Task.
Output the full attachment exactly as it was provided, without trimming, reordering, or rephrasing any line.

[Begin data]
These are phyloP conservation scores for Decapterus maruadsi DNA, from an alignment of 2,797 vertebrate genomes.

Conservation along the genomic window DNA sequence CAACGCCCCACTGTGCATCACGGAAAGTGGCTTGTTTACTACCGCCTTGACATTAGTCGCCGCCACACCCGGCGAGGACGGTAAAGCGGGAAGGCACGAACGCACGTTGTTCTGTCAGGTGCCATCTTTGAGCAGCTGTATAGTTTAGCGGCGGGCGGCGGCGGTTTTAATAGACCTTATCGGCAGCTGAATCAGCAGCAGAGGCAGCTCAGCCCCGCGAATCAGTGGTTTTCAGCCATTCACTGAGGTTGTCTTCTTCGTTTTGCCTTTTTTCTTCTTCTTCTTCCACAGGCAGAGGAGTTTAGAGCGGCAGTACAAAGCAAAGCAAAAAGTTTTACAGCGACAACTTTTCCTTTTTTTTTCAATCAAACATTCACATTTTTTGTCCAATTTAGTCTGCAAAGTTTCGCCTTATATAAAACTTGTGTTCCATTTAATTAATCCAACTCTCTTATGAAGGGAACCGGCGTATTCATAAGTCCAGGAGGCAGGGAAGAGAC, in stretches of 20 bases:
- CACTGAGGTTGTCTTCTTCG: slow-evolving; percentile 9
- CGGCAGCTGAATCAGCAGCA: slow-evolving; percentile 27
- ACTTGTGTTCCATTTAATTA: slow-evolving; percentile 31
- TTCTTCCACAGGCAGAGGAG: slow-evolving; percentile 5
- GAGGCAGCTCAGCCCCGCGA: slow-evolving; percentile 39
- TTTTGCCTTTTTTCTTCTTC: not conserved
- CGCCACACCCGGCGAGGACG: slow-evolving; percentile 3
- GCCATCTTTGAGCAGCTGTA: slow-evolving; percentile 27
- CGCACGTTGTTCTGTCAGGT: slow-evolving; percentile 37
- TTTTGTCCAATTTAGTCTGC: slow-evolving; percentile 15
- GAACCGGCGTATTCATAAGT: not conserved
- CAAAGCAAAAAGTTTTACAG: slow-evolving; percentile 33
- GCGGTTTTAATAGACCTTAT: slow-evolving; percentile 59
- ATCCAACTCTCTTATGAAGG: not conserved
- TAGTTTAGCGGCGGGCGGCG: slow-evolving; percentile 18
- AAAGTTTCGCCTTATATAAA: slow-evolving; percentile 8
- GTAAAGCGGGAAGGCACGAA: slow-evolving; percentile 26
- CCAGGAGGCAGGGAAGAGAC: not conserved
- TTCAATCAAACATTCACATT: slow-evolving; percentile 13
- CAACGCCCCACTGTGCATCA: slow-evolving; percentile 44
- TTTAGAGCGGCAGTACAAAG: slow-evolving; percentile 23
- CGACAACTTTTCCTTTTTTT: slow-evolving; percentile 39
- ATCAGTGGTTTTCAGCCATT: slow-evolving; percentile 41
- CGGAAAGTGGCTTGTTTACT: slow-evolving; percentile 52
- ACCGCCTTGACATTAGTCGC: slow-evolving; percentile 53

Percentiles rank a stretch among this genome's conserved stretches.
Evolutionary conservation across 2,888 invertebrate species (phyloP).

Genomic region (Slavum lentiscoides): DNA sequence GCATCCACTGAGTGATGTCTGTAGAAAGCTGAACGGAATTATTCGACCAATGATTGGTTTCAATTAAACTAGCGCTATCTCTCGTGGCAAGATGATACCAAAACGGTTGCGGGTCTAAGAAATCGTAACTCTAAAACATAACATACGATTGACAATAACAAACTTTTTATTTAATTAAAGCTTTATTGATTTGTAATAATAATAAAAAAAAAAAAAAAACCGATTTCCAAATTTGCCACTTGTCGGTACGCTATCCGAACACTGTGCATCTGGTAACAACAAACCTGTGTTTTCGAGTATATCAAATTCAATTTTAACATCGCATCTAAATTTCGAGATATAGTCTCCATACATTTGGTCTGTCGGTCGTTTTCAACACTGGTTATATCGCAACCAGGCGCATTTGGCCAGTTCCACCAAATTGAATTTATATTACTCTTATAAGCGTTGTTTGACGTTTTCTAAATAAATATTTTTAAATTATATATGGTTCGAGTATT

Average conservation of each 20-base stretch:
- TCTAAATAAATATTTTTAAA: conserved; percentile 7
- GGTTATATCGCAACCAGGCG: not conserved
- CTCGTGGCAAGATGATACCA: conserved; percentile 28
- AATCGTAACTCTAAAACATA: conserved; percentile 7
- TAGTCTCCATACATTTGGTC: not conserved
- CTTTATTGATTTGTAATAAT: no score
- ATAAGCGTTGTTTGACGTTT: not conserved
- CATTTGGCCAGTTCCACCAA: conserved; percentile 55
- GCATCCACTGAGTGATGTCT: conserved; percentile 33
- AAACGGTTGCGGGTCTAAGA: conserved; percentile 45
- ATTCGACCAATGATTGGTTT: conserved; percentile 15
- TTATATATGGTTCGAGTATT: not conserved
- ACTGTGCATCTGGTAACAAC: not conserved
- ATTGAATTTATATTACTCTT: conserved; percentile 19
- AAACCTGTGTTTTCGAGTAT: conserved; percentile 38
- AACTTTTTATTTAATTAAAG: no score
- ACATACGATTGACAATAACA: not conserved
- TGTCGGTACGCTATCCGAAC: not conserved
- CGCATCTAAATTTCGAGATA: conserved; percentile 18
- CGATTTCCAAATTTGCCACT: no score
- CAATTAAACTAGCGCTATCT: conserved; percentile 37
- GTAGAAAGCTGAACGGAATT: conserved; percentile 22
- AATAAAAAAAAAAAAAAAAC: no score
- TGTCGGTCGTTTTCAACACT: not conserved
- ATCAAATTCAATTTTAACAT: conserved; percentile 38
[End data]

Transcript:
These are phyloP conservation scores for Decapterus maruadsi DNA, from an alignment of 2,797 vertebrate genomes.

Conservation along the genomic window DNA sequence CAACGCCCCACTGTGCATCACGGAAAGTGGCTTGTTTACTACCGCCTTGACATTAGTCGCCGCCACACCCGGCGAGGACGGTAAAGCGGGAAGGCACGAACGCACGTTGTTCTGTCAGGTGCCATCTTTGAGCAGCTGTATAGTTTAGCGGCGGGCGGCGGCGGTTTTAATAGACCTTATCGGCAGCTGAATCAGCAGCAGAGGCAGCTCAGCCCCGCGAATCAGTGGTTTTCAGCCATTCACTGAGGTTGTCTTCTTCGTTTTGCCTTTTTTCTTCTTCTTCTTCCACAGGCAGAGGAGTTTAGAGCGGCAGTACAAAGCAAAGCAAAAAGTTTTACAGCGACAACTTTTCCTTTTTTTTTCAATCAAACATTCACATTTTTTGTCCAATTTAGTCTGCAAAGTTTCGCCTTATATAAAACTTGTGTTCCATTTAATTAATCCAACTCTCTTATGAAGGGAACCGGCGTATTCATAAGTCCAGGAGGCAGGGAAGAGAC, in stretches of 20 bases:
- CACTGAGGTTGTCTTCTTCG: slow-evolving; percentile 9
- CGGCAGCTGAATCAGCAGCA: slow-evolving; percentile 27
- ACTTGTGTTCCATTTAATTA: slow-evolving; percentile 31
- TTCTTCCACAGGCAGAGGAG: slow-evolving; percentile 5
- GAGGCAGCTCAGCCCCGCGA: slow-evolving; percentile 39
- TTTTGCCTTTTTTCTTCTTC: not conserved
- CGCCACACCCGGCGAGGACG: slow-evolving; percentile 3
- GCCATCTTTGAGCAGCTGTA: slow-evolving; percentile 27
- CGCACGTTGTTCTGTCAGGT: slow-evolving; percentile 37
- TTTTGTCCAATTTAGTCTGC: slow-evolving; percentile 15
- GAACCGGCGTATTCATAAGT: not conserved
- CAAAGCAAAAAGTTTTACAG: slow-evolving; percentile 33
- GCGGTTTTAATAGACCTTAT: slow-evolving; percentile 59
- ATCCAACTCTCTTATGAAGG: not conserved
- TAGTTTAGCGGCGGGCGGCG: slow-evolving; percentile 18
- AAAGTTTCGCCTTATATAAA: slow-evolving; percentile 8
- GTAAAGCGGGAAGGCACGAA: slow-evolving; percentile 26
- CCAGGAGGCAGGGAAGAGAC: not conserved
- TTCAATCAAACATTCACATT: slow-evolving; percentile 13
- CAACGCCCCACTGTGCATCA: slow-evolving; percentile 44
- TTTAGAGCGGCAGTACAAAG: slow-evolving; percentile 23
- CGACAACTTTTCCTTTTTTT: slow-evolving; percentile 39
- ATCAGTGGTTTTCAGCCATT: slow-evolving; percentile 41
- CGGAAAGTGGCTTGTTTACT: slow-evolving; percentile 52
- ACCGCCTTGACATTAGTCGC: slow-evolving; percentile 53

Percentiles rank a stretch among this genome's conserved stretches.
Evolutionary conservation across 2,888 invertebrate species (phyloP).

Genomic region (Slavum lentiscoides): DNA sequence GCATCCACTGAGTGATGTCTGTAGAAAGCTGAACGGAATTATTCGACCAATGATTGGTTTCAATTAAACTAGCGCTATCTCTCGTGGCAAGATGATACCAAAACGGTTGCGGGTCTAAGAAATCGTAACTCTAAAACATAACATACGATTGACAATAACAAACTTTTTATTTAATTAAAGCTTTATTGATTTGTAATAATAATAAAAAAAAAAAAAAAACCGATTTCCAAATTTGCCACTTGTCGGTACGCTATCCGAACACTGTGCATCTGGTAACAACAAACCTGTGTTTTCGAGTATATCAAATTCAATTTTAACATCGCATCTAAATTTCGAGATATAGTCTCCATACATTTGGTCTGTCGGTCGTTTTCAACACTGGTTATATCGCAACCAGGCGCATTTGGCCAGTTCCACCAAATTGAATTTATATTACTCTTATAAGCGTTGTTTGACGTTTTCTAAATAAATATTTTTAAATTATATATGGTTCGAGTATT

Average conservation of each 20-base stretch:
- TCTAAATAAATATTTTTAAA: conserved; percentile 7
- GGTTATATCGCAACCAGGCG: not conserved
- CTCGTGGCAAGATGATACCA: conserved; percentile 28
- AATCGTAACTCTAAAACATA: conserved; percentile 7
- TAGTCTCCATACATTTGGTC: not conserved
- CTTTATTGATTTGTAATAAT: no score
- ATAAGCGTTGTTTGACGTTT: not conserved
- CATTTGGCCAGTTCCACCAA: conserved; percentile 55
- GCATCCACTGAGTGATGTCT: conserved; percentile 33
- AAACGGTTGCGGGTCTAAGA: conserved; percentile 45
- ATTCGACCAATGATTGGTTT: conserved; percentile 15
- TTATATATGGTTCGAGTATT: not conserved
- ACTGTGCATCTGGTAACAAC: not conserved
- ATTGAATTTATATTACTCTT: conserved; percentile 19
- AAACCTGTGTTTTCGAGTAT: conserved; percentile 38
- AACTTTTTATTTAATTAAAG: no score
- ACATACGATTGACAATAACA: not conserved
- TGTCGGTACGCTATCCGAAC: not conserved
- CGCATCTAAATTTCGAGATA: conserved; percentile 18
- CGATTTCCAAATTTGCCACT: no score
- CAATTAAACTAGCGCTATCT: conserved; percentile 37
- GTAGAAAGCTGAACGGAATT: conserved; percentile 22
- AATAAAAAAAAAAAAAAAAC: no score
- TGTCGGTCGTTTTCAACACT: not conserved
- ATCAAATTCAATTTTAACAT: conserved; percentile 38